Over 5 weeks GBRf has provided up to four pairs of locos for the trains which enter the tunnel from the northern end with wagons being marshalled at Cricklewood. The large requirement for locomotives has seen many of the more interesting 'ED's hired in to supplement GBRf's own fleet on these trains.
March 10th saw both ex-SWT 73109 and 73136 hired to supplement the GBRf fleet. The locos are seen stabled at Kentish Town.

73201 and 73107 were two further hired in locos working on 10th March 2012. The pair of ED's from RT rail are seen leading a spoil train out of the worksite between Kentish town and West Hampstead Thameslink.

The complete train of hired in locomotives- 73201 'Broadlands', 73107 'Redhill 1844-1994', 73136 'Perseverance' and 73109 'Battle of Britain 50th anniversary' trundle towards Cricklewood station.

Thursday, 8 March 2012

Poznan Diesels- How long can they survive?

Not so long ago Poland was awash with diesel hauled passenger trains travelling to all manor of small destinations, on single track routes, where a diesel locomotive would haul anything upwards of a single coach.
Sadly those days are gone- the break up of some of Poland's railways together with line closures and an influx of new DMU's have resulted in scores of former passenger locos being laid up. There is still however a small amount of diesel haulage still available for the enthusiast in some parts of the country.

In Poznan there is now only one daily diagram (Mon-Fri) that brings diesel haulage to the city- a 5:53 Leszno-Poznan Gl and 15:34 return. The train is booked for an SU45, though in reality it could also produce an SP32 or SP42.
On Fridays and Sundays there is also an evening return trip from Poznan Gl to Gorzow departing Poznan at 16:27 and returning from Gorzow at 19:36. Again this turn is booked for an SU45 but other classes of loco can turn up as above.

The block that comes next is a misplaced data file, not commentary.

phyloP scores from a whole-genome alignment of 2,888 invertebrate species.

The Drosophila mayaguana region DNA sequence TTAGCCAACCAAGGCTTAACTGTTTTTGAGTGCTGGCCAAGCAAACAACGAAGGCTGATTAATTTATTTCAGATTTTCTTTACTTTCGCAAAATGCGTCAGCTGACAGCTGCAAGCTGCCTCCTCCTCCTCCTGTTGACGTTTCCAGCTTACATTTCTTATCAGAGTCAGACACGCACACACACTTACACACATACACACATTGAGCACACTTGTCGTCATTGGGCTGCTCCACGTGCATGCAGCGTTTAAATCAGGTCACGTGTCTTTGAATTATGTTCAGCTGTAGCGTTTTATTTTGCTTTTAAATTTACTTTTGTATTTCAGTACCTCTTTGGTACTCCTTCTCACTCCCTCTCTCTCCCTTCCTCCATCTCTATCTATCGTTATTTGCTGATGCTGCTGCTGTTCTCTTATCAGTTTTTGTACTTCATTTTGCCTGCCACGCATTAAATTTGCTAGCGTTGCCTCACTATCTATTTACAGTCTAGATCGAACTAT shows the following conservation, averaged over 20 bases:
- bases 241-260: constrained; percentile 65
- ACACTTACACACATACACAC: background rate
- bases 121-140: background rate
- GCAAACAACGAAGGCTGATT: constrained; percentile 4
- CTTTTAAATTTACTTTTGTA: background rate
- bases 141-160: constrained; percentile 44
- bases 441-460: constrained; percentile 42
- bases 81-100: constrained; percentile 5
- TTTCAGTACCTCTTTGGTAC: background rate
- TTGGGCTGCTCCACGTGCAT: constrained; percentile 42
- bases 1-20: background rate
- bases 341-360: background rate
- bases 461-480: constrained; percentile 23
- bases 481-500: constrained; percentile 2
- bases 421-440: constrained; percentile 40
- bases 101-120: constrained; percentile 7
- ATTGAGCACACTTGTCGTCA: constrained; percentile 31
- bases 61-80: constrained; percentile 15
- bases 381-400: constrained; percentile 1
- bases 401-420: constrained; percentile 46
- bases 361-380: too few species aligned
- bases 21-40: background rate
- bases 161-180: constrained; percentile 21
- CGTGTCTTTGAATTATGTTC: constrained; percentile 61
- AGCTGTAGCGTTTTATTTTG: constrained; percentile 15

Of course it is also worth mentioning the two steam trips each day from Woltszyn to Poznan and return- which can produce diesel locos in the event of the steam locomotive being unavailable.

Pictured above is Przewozy Regionalne SU45 079 awaiting the afternoon departure from Poznan to Leszno. The train is formed of a set of 4 articulated double deck vehicles- now quite a rarity. Running under the wires for the duration of it's trip the future for workings such as this must be fairly bleak.

Pictured below is SP32 202 ready to work the Friday Gorzow trip. Both photographs were taken on 2nd March 2012. Two days earlier a third loco hauled turn to Krzyz had reverted to EMU operation.

Monday, 5 March 2012

A long way from home...

At first glance there is little unusual about this photograph- it is simply one of the 250 built EWS class 66's- an almost ubiquitous sight on the UK rail network.
Look harder and you may notice a few oddities.
First of all- this is not the UK rail network! 66153, now under the umbrella of DB Schenker is one of the locomotives which has been exported to Poland.
The give aways are the low level platforms- unheard of in the UK but common through much of Europe. The wagons in the picture are also not of UK origin.
The locomotive itself appears largely unaltered (it certainly looks more 'British' than the French 'Euro Cargo Rail' locomotives), the only alterations are to the lighting clusters and the application of a UIC loco data panel.
The location is Wegliniec in south western Poland from where the locomotives is about to depart light engine. Unlike the French exports the polish 'sheds' are unlikely to return to the UK.